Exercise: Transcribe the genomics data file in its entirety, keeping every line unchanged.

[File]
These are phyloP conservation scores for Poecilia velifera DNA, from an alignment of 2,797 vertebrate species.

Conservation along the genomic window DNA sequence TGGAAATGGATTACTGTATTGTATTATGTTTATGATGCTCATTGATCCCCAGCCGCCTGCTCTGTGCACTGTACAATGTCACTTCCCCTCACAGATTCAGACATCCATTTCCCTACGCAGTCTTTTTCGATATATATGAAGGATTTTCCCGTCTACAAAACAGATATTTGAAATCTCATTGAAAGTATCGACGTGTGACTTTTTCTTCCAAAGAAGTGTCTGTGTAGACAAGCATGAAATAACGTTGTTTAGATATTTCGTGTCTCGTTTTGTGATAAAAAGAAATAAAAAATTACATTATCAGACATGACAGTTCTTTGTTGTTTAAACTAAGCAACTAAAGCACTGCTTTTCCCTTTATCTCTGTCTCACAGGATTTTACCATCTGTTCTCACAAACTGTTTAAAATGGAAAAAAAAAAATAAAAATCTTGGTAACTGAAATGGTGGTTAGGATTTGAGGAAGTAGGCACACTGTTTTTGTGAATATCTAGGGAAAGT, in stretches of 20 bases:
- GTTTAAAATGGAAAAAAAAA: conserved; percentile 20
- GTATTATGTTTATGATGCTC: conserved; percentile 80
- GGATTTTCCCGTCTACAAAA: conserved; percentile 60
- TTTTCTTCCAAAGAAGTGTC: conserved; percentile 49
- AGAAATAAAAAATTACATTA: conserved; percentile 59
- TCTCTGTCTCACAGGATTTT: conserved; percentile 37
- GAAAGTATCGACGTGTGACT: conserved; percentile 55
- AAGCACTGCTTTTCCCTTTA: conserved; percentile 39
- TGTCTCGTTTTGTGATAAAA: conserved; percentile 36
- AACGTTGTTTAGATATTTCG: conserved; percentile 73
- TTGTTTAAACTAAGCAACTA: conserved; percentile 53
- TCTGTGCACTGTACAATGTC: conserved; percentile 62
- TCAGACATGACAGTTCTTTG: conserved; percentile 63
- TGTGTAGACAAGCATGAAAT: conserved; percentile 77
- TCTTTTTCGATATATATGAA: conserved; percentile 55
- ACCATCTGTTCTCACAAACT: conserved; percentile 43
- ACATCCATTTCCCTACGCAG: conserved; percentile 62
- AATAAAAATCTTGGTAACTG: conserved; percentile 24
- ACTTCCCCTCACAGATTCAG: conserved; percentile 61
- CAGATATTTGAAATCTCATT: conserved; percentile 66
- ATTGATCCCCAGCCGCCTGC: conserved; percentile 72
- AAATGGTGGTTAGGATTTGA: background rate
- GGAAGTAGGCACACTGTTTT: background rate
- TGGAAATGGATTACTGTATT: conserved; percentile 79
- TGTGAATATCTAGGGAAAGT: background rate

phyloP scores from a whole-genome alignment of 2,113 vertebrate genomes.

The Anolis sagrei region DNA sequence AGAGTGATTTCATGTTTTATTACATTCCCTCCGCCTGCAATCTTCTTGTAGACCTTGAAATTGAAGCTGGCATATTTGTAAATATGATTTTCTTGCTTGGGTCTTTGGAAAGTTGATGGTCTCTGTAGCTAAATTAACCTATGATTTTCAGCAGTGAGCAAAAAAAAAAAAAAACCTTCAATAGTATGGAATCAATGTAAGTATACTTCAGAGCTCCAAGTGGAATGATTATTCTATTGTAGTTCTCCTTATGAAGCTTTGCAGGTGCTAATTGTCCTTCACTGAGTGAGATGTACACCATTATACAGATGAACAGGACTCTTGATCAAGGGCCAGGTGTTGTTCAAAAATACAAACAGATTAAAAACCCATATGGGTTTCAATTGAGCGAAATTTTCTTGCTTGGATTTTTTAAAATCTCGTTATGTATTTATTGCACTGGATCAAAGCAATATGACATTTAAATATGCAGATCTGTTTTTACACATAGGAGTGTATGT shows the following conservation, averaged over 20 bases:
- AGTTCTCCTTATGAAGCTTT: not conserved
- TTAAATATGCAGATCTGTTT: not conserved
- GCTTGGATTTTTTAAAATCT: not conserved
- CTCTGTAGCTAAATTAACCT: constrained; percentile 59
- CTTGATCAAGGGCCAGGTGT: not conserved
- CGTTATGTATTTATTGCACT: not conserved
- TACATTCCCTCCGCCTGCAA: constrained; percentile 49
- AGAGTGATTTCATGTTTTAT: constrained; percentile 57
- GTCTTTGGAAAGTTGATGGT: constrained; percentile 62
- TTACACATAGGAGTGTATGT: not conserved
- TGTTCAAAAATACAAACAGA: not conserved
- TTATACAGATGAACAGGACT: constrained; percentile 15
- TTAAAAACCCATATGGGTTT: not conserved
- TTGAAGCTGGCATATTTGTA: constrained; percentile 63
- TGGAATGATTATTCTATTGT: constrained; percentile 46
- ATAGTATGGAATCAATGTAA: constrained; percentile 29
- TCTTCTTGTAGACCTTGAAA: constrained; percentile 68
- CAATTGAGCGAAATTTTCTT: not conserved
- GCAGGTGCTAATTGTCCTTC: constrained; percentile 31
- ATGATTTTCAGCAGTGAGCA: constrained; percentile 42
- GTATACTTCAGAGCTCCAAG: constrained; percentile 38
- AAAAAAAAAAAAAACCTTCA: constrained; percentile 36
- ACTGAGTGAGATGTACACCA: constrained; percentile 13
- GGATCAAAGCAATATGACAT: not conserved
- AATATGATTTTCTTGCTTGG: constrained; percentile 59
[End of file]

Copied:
These are phyloP conservation scores for Poecilia velifera DNA, from an alignment of 2,797 vertebrate species.

Conservation along the genomic window DNA sequence TGGAAATGGATTACTGTATTGTATTATGTTTATGATGCTCATTGATCCCCAGCCGCCTGCTCTGTGCACTGTACAATGTCACTTCCCCTCACAGATTCAGACATCCATTTCCCTACGCAGTCTTTTTCGATATATATGAAGGATTTTCCCGTCTACAAAACAGATATTTGAAATCTCATTGAAAGTATCGACGTGTGACTTTTTCTTCCAAAGAAGTGTCTGTGTAGACAAGCATGAAATAACGTTGTTTAGATATTTCGTGTCTCGTTTTGTGATAAAAAGAAATAAAAAATTACATTATCAGACATGACAGTTCTTTGTTGTTTAAACTAAGCAACTAAAGCACTGCTTTTCCCTTTATCTCTGTCTCACAGGATTTTACCATCTGTTCTCACAAACTGTTTAAAATGGAAAAAAAAAAATAAAAATCTTGGTAACTGAAATGGTGGTTAGGATTTGAGGAAGTAGGCACACTGTTTTTGTGAATATCTAGGGAAAGT, in stretches of 20 bases:
- GTTTAAAATGGAAAAAAAAA: conserved; percentile 20
- GTATTATGTTTATGATGCTC: conserved; percentile 80
- GGATTTTCCCGTCTACAAAA: conserved; percentile 60
- TTTTCTTCCAAAGAAGTGTC: conserved; percentile 49
- AGAAATAAAAAATTACATTA: conserved; percentile 59
- TCTCTGTCTCACAGGATTTT: conserved; percentile 37
- GAAAGTATCGACGTGTGACT: conserved; percentile 55
- AAGCACTGCTTTTCCCTTTA: conserved; percentile 39
- TGTCTCGTTTTGTGATAAAA: conserved; percentile 36
- AACGTTGTTTAGATATTTCG: conserved; percentile 73
- TTGTTTAAACTAAGCAACTA: conserved; percentile 53
- TCTGTGCACTGTACAATGTC: conserved; percentile 62
- TCAGACATGACAGTTCTTTG: conserved; percentile 63
- TGTGTAGACAAGCATGAAAT: conserved; percentile 77
- TCTTTTTCGATATATATGAA: conserved; percentile 55
- ACCATCTGTTCTCACAAACT: conserved; percentile 43
- ACATCCATTTCCCTACGCAG: conserved; percentile 62
- AATAAAAATCTTGGTAACTG: conserved; percentile 24
- ACTTCCCCTCACAGATTCAG: conserved; percentile 61
- CAGATATTTGAAATCTCATT: conserved; percentile 66
- ATTGATCCCCAGCCGCCTGC: conserved; percentile 72
- AAATGGTGGTTAGGATTTGA: background rate
- GGAAGTAGGCACACTGTTTT: background rate
- TGGAAATGGATTACTGTATT: conserved; percentile 79
- TGTGAATATCTAGGGAAAGT: background rate

phyloP scores from a whole-genome alignment of 2,113 vertebrate genomes.

The Anolis sagrei region DNA sequence AGAGTGATTTCATGTTTTATTACATTCCCTCCGCCTGCAATCTTCTTGTAGACCTTGAAATTGAAGCTGGCATATTTGTAAATATGATTTTCTTGCTTGGGTCTTTGGAAAGTTGATGGTCTCTGTAGCTAAATTAACCTATGATTTTCAGCAGTGAGCAAAAAAAAAAAAAAACCTTCAATAGTATGGAATCAATGTAAGTATACTTCAGAGCTCCAAGTGGAATGATTATTCTATTGTAGTTCTCCTTATGAAGCTTTGCAGGTGCTAATTGTCCTTCACTGAGTGAGATGTACACCATTATACAGATGAACAGGACTCTTGATCAAGGGCCAGGTGTTGTTCAAAAATACAAACAGATTAAAAACCCATATGGGTTTCAATTGAGCGAAATTTTCTTGCTTGGATTTTTTAAAATCTCGTTATGTATTTATTGCACTGGATCAAAGCAATATGACATTTAAATATGCAGATCTGTTTTTACACATAGGAGTGTATGT shows the following conservation, averaged over 20 bases:
- AGTTCTCCTTATGAAGCTTT: not conserved
- TTAAATATGCAGATCTGTTT: not conserved
- GCTTGGATTTTTTAAAATCT: not conserved
- CTCTGTAGCTAAATTAACCT: constrained; percentile 59
- CTTGATCAAGGGCCAGGTGT: not conserved
- CGTTATGTATTTATTGCACT: not conserved
- TACATTCCCTCCGCCTGCAA: constrained; percentile 49
- AGAGTGATTTCATGTTTTAT: constrained; percentile 57
- GTCTTTGGAAAGTTGATGGT: constrained; percentile 62
- TTACACATAGGAGTGTATGT: not conserved
- TGTTCAAAAATACAAACAGA: not conserved
- TTATACAGATGAACAGGACT: constrained; percentile 15
- TTAAAAACCCATATGGGTTT: not conserved
- TTGAAGCTGGCATATTTGTA: constrained; percentile 63
- TGGAATGATTATTCTATTGT: constrained; percentile 46
- ATAGTATGGAATCAATGTAA: constrained; percentile 29
- TCTTCTTGTAGACCTTGAAA: constrained; percentile 68
- CAATTGAGCGAAATTTTCTT: not conserved
- GCAGGTGCTAATTGTCCTTC: constrained; percentile 31
- ATGATTTTCAGCAGTGAGCA: constrained; percentile 42
- GTATACTTCAGAGCTCCAAG: constrained; percentile 38
- AAAAAAAAAAAAAACCTTCA: constrained; percentile 36
- ACTGAGTGAGATGTACACCA: constrained; percentile 13
- GGATCAAAGCAATATGACAT: not conserved
- AATATGATTTTCTTGCTTGG: constrained; percentile 59